In an escalation of the dispute between Japan and China over the Senkaku Islands, Chinese Vice Foreign Minister Zhang Zhijun warned his Japanese counterpart that China will not tolerate violations of its sovereignty. China, which refers to the islands as the Diaoyu Islands, has officially claimed ownership of them since 1972.
Chinese and Japanese ministers met due to the increased tensions resulting from moves on both sides. Until recently, the Senkaku Islands were privately owned by the Kurihara family of Japan, and only rented to the central government for well over 25 million yen per year. But in September of 2012, the Japanese government formally purchased the island for 2.05 billion yen, inciting anger from China, which saw the move as a unilateral solidification of Japan’s claim of sovereignty.
The move caused an angry nationalist response, and as the talks between the two countries began, a flotilla of Taiwanese ships sailed on Senkaku. Reportedly, coast guard ships were present in the group, although it departed after only a short time. Furthermore, the islands have seen increased visits from Chinese fishing boats and surveillance vessels in response to the purchase.
Although the two countries are meeting for talks, any kind of resolution seems unlikely. According to Japanese Vice-Foreign Minister Chikao Kawai, he is only there to explain Japans reasoning behind recent moves and elaborate on their future plans for the islands. Although he as expressed interest in hearing China’s perspective, there has been no talk of resolution.
Nationalist pressures in both countries have forced the governments into a position where backing down would be seen as a weakness, at a time when incumbent politicians must do everything they can to retain favor of their people, due to domestic political challenges to their power.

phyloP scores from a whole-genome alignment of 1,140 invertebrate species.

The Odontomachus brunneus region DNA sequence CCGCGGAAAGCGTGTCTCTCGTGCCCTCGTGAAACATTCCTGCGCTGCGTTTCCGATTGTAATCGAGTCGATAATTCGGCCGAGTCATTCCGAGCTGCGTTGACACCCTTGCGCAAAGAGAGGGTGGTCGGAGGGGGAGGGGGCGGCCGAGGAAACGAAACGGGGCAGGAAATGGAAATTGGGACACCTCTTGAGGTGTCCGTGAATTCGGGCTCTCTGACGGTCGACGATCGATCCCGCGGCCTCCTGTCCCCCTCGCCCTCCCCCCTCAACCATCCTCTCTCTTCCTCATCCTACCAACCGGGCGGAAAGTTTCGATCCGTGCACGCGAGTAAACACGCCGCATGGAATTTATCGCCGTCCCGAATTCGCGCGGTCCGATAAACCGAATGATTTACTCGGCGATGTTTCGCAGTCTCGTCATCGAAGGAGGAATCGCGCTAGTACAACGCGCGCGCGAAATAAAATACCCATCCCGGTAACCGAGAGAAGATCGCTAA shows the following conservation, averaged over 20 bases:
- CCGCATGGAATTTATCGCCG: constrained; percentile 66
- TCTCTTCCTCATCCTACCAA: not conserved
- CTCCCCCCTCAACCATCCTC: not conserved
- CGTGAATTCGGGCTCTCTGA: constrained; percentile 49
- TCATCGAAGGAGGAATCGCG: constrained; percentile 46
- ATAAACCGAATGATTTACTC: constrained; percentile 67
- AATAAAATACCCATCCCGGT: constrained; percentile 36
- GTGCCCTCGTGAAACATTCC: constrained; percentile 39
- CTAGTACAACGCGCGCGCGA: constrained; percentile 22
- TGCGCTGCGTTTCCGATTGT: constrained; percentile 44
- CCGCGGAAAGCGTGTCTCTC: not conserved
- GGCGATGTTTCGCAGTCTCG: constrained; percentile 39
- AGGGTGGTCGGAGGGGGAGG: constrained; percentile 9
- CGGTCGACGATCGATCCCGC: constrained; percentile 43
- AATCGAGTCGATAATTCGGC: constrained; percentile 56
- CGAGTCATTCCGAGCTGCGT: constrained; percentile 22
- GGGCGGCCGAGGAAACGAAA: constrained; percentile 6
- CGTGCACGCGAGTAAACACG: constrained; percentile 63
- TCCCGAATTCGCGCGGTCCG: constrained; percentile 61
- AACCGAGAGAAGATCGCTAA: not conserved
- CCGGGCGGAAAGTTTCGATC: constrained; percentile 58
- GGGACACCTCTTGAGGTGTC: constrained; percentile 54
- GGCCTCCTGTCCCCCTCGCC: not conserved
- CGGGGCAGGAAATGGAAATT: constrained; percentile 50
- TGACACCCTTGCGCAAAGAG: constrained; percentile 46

In fact, Japan decided to purchase the islands in an attempt to block the purchase by Tokyo Governor Shintaro Ishihara, who planned to buy the islands himself and use them for development. Their status as uninhabited is key to keeping the tensions low; any move to create permanent Japanese settlements could draw a strong response from China.
Although some, like Ishihara, have an eye on developing the islands, their main value lies in their natural resources. Currently, Taiwan claims that fishing rights of the region are more important then national sovereignty issues, though in this case the two are closely tied to each other.
But the potentially more lucrative oil reserves, discovered in 1969, surely drives much of the motivation for control of Senkaku. As countries all over the world are scrambling to snatch up stores of the world’s most sought-after yet non-renewable resource, tensions of Senkaku will only rise as the islands become a major economic prize for whoever can hold them.